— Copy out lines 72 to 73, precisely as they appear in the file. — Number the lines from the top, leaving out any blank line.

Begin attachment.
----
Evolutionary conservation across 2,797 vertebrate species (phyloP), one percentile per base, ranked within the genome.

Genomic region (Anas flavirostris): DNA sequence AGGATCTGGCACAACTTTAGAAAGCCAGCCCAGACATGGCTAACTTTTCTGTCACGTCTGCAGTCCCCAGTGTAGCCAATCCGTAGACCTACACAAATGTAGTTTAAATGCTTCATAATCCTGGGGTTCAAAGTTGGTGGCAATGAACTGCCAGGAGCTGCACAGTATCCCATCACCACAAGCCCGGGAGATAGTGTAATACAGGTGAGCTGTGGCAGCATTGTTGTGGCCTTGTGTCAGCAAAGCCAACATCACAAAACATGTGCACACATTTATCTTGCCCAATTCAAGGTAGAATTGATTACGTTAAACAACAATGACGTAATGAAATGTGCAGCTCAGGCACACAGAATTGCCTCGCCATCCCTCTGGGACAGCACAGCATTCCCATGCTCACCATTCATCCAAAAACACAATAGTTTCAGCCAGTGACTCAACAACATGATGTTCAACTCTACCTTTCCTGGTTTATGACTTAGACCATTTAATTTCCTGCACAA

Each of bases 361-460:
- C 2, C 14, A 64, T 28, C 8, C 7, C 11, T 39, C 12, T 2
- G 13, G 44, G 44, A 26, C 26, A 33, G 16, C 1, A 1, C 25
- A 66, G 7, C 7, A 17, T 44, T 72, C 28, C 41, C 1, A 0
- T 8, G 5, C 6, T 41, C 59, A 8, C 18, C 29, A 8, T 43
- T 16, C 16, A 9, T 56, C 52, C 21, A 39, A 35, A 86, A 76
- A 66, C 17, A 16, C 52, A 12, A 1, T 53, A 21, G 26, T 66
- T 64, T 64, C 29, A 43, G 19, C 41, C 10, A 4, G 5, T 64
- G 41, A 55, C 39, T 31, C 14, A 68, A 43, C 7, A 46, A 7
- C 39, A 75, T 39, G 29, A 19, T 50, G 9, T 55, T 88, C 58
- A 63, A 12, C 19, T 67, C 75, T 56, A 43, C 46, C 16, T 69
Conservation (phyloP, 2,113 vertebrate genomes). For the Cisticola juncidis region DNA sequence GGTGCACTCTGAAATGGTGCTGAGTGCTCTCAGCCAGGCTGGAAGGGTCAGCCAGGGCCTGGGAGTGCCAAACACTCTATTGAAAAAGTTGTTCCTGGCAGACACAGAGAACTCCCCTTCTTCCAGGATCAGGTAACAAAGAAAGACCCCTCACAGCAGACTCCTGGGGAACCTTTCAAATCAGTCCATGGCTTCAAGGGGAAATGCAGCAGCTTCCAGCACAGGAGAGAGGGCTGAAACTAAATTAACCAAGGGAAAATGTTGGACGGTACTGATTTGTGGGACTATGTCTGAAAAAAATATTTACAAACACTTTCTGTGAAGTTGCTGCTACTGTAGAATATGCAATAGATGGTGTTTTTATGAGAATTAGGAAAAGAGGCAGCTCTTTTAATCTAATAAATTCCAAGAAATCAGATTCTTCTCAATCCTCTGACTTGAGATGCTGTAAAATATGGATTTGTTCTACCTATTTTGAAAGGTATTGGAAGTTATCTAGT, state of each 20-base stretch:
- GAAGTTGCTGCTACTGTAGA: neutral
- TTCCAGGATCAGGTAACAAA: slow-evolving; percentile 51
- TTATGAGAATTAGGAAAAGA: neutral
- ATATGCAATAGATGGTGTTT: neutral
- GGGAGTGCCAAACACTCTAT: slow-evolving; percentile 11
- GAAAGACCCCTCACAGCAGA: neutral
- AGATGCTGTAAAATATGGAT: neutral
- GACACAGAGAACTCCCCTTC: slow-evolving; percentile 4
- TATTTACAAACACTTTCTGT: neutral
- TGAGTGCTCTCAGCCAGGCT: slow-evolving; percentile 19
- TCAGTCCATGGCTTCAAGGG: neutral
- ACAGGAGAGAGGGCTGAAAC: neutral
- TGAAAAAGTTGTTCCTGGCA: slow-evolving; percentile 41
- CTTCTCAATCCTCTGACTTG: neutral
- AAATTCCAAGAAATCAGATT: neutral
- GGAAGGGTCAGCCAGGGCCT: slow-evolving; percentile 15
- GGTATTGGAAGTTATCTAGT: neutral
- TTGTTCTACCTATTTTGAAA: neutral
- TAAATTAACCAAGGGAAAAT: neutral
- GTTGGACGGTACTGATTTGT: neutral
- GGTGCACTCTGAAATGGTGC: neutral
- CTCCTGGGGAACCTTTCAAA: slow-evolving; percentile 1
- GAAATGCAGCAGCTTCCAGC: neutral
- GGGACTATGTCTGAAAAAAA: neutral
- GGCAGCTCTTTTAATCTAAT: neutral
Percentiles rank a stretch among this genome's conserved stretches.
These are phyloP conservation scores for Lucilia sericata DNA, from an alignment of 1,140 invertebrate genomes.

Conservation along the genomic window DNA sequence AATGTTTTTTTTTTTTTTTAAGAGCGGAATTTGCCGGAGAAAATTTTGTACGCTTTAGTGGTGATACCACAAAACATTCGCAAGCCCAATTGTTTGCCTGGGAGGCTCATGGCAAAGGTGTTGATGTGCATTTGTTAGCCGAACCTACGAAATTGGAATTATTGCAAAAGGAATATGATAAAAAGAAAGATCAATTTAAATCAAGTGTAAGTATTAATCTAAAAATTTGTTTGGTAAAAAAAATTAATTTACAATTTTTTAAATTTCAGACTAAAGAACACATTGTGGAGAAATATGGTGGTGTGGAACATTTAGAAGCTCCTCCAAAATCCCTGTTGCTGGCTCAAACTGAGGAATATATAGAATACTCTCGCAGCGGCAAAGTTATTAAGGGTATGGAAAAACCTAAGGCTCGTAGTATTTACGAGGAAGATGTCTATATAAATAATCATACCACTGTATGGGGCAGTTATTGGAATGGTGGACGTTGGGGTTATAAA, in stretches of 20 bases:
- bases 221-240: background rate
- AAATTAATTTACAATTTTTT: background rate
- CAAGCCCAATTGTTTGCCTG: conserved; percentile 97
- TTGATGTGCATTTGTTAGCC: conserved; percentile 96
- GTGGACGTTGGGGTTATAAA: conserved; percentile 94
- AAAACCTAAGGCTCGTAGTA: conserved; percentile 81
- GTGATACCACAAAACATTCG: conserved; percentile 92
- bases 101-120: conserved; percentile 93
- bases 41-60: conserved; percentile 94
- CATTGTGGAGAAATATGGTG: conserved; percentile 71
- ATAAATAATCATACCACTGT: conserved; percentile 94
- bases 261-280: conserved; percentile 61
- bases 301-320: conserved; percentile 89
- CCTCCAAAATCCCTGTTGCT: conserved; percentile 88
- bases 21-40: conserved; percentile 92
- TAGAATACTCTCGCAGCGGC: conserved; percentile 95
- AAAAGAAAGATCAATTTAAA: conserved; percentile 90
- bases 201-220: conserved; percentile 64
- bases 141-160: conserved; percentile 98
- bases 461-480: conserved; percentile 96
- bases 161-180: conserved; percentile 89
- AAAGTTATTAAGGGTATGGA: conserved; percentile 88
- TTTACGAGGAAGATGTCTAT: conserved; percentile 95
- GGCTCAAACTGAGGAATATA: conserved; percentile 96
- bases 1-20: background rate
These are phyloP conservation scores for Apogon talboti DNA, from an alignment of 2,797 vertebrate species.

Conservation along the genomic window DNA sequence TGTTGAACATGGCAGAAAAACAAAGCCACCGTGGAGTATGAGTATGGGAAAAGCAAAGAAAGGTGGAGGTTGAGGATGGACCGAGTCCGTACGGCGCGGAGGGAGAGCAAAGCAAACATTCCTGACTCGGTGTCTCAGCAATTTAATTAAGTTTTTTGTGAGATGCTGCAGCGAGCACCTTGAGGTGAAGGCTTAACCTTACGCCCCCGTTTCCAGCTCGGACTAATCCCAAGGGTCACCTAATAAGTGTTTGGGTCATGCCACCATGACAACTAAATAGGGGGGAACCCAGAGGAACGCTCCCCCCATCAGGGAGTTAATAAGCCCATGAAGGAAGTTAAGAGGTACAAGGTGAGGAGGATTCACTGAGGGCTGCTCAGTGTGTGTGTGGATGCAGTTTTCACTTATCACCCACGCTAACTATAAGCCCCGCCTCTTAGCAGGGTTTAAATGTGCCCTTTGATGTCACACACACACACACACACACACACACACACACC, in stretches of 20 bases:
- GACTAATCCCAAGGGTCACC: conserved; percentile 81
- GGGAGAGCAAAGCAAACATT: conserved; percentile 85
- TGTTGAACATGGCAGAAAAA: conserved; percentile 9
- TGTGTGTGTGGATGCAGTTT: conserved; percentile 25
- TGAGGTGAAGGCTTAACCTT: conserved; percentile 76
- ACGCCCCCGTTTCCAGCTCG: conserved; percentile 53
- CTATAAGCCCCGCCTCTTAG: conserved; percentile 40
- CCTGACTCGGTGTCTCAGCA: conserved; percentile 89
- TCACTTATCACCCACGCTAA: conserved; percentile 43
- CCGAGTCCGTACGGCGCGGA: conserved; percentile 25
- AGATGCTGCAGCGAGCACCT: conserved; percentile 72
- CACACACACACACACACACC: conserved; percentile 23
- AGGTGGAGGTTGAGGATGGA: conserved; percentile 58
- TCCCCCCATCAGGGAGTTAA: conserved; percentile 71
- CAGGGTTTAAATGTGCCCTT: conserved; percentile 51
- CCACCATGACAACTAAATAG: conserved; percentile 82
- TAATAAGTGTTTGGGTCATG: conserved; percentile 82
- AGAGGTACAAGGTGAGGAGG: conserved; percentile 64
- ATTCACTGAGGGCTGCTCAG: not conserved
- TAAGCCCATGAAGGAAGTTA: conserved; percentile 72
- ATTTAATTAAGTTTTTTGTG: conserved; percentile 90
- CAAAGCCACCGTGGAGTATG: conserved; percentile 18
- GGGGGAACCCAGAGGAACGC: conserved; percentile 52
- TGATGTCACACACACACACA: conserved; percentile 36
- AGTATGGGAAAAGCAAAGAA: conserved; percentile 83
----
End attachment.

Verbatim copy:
- TGTTGAACATGGCAGAAAAA: conserved; percentile 9
- TGTGTGTGTGGATGCAGTTT: conserved; percentile 25